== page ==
Higher education and training policy and practice in South Africa: impacts of global privatisation, quasi-marketisation and new managerialism
International Journal of Educational Development Volume 24, Number 2, ISSN 0738-0593 Publisher: Elsevier Ltd
Trends suggest that business practices and private sector ideas and values are increasingly permeating public funded higher education institutions world-wide. The impact of business practices and values on higher education policy and practice is discernible in the growing dominance of global privatisation, quasi-marketisation and new managerialism in the higher education sector. However, reactions of different role players and responses of higher learning institutions to these external demands have varied according to local conditions and institutional types. This article contributes to the debate on the increasing permeation of business practices and private sector ideas and values on higher education in South Africa after apartheid using the case study of the University of Pretoria. It begins with the review of debates on higher education on this topic in general, and then moves on to analyse these debates in South Africa using the resource dependence theory and structuralism as conceptual frames. It argues that: (i) the increasing marketisation and quasi-marketisation in higher education and training could be attributed to the influence of neo-liberalism and new managerialism; (ii) changes in higher education provision, policy and practice in South Africa need to be understood in terms of marketisation and quasi-marketisation rather than in terms of privatisation; (iii) although the influence of these external forces is unlikely to be reversed, provision, policies and practices must be tempered by imperatives of redress and equity in South Africa; and (iv) the case study of the University of Pretoria reported here is used as an example of the extent to which institutions are becoming entrepreneurial.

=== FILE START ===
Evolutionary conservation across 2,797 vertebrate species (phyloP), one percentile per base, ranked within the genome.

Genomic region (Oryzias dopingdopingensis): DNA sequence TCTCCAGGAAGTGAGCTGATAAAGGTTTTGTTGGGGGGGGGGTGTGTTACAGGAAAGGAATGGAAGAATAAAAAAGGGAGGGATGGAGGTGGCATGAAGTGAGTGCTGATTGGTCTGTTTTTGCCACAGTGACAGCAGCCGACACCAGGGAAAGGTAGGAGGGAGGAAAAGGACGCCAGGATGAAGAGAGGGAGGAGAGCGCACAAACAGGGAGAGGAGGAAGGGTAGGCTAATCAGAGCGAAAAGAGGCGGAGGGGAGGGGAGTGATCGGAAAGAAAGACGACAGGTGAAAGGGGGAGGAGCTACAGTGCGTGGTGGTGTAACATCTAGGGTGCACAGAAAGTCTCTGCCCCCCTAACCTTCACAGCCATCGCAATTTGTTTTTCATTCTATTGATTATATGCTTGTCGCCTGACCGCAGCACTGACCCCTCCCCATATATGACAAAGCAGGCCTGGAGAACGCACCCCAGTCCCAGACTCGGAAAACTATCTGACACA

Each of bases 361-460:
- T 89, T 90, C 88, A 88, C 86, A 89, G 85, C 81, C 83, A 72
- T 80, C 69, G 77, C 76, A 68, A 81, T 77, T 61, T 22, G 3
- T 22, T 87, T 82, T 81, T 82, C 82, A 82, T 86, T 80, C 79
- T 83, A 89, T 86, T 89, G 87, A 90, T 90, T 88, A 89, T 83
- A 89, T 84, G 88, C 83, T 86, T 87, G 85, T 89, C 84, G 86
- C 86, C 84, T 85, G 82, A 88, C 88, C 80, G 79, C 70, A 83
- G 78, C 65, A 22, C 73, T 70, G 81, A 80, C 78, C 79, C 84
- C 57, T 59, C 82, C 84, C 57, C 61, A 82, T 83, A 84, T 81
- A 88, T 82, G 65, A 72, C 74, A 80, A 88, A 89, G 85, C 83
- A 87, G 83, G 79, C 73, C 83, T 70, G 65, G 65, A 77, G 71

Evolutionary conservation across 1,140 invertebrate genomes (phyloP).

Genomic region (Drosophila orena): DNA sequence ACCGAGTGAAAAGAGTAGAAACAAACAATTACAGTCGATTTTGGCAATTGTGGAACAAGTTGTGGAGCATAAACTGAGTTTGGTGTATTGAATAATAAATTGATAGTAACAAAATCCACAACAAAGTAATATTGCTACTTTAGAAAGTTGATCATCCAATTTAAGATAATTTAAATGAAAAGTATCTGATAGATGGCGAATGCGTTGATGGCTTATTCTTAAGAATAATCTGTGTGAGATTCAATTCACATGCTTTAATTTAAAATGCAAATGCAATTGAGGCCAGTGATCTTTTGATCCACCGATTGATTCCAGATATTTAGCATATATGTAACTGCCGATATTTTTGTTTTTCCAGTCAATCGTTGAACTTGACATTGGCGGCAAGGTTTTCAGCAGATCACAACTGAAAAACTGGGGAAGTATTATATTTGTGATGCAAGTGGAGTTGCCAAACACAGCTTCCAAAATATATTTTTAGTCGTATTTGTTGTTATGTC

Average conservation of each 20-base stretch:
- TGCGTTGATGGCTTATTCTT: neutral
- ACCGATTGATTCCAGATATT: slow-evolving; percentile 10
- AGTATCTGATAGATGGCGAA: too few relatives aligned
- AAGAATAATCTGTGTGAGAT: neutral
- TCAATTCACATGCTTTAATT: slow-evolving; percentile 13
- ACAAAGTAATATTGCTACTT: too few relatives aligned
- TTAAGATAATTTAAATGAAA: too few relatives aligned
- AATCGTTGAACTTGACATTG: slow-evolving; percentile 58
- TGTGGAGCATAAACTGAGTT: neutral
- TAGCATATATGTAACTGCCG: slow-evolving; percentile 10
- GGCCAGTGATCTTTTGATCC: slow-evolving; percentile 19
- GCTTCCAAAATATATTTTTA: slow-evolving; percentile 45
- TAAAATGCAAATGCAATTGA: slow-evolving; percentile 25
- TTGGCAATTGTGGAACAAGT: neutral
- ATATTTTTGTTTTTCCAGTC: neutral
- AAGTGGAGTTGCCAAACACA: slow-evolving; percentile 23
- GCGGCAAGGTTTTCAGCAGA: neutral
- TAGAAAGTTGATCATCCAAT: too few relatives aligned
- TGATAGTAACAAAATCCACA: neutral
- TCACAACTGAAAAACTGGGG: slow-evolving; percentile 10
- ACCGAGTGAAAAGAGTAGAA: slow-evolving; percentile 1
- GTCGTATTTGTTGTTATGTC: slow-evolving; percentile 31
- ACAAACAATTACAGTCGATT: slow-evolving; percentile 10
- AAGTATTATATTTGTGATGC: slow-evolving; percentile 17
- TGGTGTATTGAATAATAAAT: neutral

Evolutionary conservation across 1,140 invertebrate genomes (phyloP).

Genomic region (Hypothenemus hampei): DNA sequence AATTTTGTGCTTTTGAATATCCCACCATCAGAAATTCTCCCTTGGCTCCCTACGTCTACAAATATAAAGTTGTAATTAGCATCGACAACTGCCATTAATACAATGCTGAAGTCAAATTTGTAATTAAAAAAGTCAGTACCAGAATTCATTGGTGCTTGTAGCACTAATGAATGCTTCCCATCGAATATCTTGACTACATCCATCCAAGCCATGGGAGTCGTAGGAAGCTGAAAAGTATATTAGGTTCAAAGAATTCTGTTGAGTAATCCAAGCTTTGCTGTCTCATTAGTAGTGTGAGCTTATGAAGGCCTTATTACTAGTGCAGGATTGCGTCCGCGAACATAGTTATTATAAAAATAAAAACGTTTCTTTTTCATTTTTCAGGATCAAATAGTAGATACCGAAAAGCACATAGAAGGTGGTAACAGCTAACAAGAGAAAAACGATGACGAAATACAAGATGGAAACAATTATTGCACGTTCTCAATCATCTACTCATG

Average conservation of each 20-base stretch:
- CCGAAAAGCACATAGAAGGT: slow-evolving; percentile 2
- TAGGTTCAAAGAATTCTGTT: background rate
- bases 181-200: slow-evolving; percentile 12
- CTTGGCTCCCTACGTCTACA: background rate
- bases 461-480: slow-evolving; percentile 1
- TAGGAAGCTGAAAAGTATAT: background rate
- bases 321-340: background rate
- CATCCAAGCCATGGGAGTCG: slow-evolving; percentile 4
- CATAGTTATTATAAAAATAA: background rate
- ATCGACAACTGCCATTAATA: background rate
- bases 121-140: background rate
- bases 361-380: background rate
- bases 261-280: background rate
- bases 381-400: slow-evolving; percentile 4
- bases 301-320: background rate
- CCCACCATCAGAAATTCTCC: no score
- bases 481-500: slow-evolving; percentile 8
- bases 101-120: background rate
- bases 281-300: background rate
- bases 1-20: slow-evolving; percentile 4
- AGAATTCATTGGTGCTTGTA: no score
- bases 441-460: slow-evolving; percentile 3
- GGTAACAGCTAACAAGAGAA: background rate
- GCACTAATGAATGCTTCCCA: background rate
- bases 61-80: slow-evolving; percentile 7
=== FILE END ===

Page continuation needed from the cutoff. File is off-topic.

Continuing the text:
Ntshoe, I.M. (2004). Higher education and training policy and practice in South Africa: impacts of global privatisation, quasi-marketisation and new managerialism. International Journal of Educational Development, 24(2), 137-154. Elsevier Ltd.